Cover Letter Case Study

Wednesday, January 11th, 2012

In my role as a professional recruiter, I’ve noticed these days that very few job candidates send cover letters with their resumes. And when I do see a cover letter, I usually glance at it for only a second or two. That’s because most are so poorly written they’re a waste of time to read, which means they were a waste of time to write.

That doesn’t need to be the case. Indeed, it shouldn’t be. A well-written cover letter can be a powerful tool. It will grab the attention of recruiters and hiring managers and cause them to want to read your resume. In fact, I’ve known job candidates to get an interview primarily because they sent a cover letter along with their resume.

What makes a good cover letter? I’ll answer that question by showing you two actual cover letters that came across my desk. First, here’s one example of what not to do:

To Whom it May Concern,

I am a seasoned, results-generating individual with experience in finance, accounting, and operations.  I have proven success in different areas including legal, policy and administration, as well as Sarbanes Oxley. I also have experience in developing reports and presenting them to the executive team.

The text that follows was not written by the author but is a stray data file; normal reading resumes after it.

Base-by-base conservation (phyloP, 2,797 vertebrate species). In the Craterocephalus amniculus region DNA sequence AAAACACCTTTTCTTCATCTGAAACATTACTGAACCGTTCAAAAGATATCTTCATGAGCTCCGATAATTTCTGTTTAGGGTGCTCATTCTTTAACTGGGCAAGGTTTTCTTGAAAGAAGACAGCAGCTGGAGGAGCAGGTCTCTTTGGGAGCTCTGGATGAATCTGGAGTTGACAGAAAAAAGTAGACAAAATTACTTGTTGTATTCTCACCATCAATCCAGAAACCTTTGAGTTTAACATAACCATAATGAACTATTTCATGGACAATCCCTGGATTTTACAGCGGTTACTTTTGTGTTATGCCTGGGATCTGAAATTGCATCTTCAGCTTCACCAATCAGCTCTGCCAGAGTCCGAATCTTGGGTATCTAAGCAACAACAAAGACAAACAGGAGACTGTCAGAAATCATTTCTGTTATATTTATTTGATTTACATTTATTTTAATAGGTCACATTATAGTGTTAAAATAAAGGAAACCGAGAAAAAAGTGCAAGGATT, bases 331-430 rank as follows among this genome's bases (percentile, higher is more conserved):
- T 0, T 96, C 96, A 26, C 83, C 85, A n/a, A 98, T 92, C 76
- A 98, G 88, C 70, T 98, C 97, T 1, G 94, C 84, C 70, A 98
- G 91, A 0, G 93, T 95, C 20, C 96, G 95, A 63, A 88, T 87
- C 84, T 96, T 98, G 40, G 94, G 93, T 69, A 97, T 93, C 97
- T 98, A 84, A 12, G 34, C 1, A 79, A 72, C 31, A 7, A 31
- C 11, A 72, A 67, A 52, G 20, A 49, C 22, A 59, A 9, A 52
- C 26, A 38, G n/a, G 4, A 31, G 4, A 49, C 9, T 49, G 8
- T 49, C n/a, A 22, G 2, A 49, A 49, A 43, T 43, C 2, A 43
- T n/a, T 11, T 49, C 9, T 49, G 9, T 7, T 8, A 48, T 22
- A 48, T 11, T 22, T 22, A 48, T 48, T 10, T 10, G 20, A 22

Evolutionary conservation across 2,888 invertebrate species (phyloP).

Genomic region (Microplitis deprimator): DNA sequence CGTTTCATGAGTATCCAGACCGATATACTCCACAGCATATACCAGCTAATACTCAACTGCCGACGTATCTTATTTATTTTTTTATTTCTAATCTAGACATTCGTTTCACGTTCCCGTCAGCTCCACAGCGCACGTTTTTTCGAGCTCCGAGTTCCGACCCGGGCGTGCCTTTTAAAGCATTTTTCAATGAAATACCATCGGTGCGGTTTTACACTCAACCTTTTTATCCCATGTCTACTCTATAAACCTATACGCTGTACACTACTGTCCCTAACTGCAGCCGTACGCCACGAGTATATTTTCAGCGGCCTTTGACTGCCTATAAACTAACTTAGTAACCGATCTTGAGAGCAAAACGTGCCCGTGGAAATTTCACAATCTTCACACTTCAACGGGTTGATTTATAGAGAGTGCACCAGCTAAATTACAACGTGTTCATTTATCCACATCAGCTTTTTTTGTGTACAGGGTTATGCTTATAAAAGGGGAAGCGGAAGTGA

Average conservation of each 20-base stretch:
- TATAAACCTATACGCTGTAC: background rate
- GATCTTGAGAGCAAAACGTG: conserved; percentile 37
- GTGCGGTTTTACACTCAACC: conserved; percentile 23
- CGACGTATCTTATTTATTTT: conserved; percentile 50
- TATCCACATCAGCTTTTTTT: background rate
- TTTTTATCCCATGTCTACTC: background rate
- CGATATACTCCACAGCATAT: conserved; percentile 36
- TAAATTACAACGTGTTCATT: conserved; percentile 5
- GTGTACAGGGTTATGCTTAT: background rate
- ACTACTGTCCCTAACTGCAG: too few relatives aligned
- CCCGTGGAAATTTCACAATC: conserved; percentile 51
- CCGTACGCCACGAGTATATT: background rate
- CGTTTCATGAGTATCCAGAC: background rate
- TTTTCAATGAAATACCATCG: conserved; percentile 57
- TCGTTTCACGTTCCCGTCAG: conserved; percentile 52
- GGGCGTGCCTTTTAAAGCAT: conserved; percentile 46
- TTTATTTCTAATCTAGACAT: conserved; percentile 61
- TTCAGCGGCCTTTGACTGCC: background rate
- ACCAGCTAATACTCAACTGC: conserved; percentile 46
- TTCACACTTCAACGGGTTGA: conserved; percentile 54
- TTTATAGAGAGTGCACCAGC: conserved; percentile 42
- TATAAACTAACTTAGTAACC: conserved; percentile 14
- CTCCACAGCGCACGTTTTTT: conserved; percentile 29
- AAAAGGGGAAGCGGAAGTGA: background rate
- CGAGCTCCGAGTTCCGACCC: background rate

I am an intuitive and proven leader who is great at building and maintaining productive relationships with clients and collaborating with them, as well as with my peers.  And I also have great communication skills.

As I read this cover letter, these were my thoughts: 

  • What does this candidate mean when he says he is “seasoned”? Is he seasoned with salt and pepper?  Fresh herbs?  Sour cream n’chives? He’s making me hungry, and my mind has moved on to other things!
  • He says he is “results generating,” yet he doesn’t tell me what results he has produced. Quantifying some of his accomplishments in bullet-point format would have grabbed my attention.
  • He then goes on to mention that he has had “proven success in different areas.” What successes and what areas? I have no clue what challenges he has faced, what he had to do to overcome them, or what end results he achieved.
  • He talks about “developing reports and presenting them to the executive team.” What reports did he develop?  Why were they important?  What did the company gain from his efforts?  How does this relate to the job he is applying for?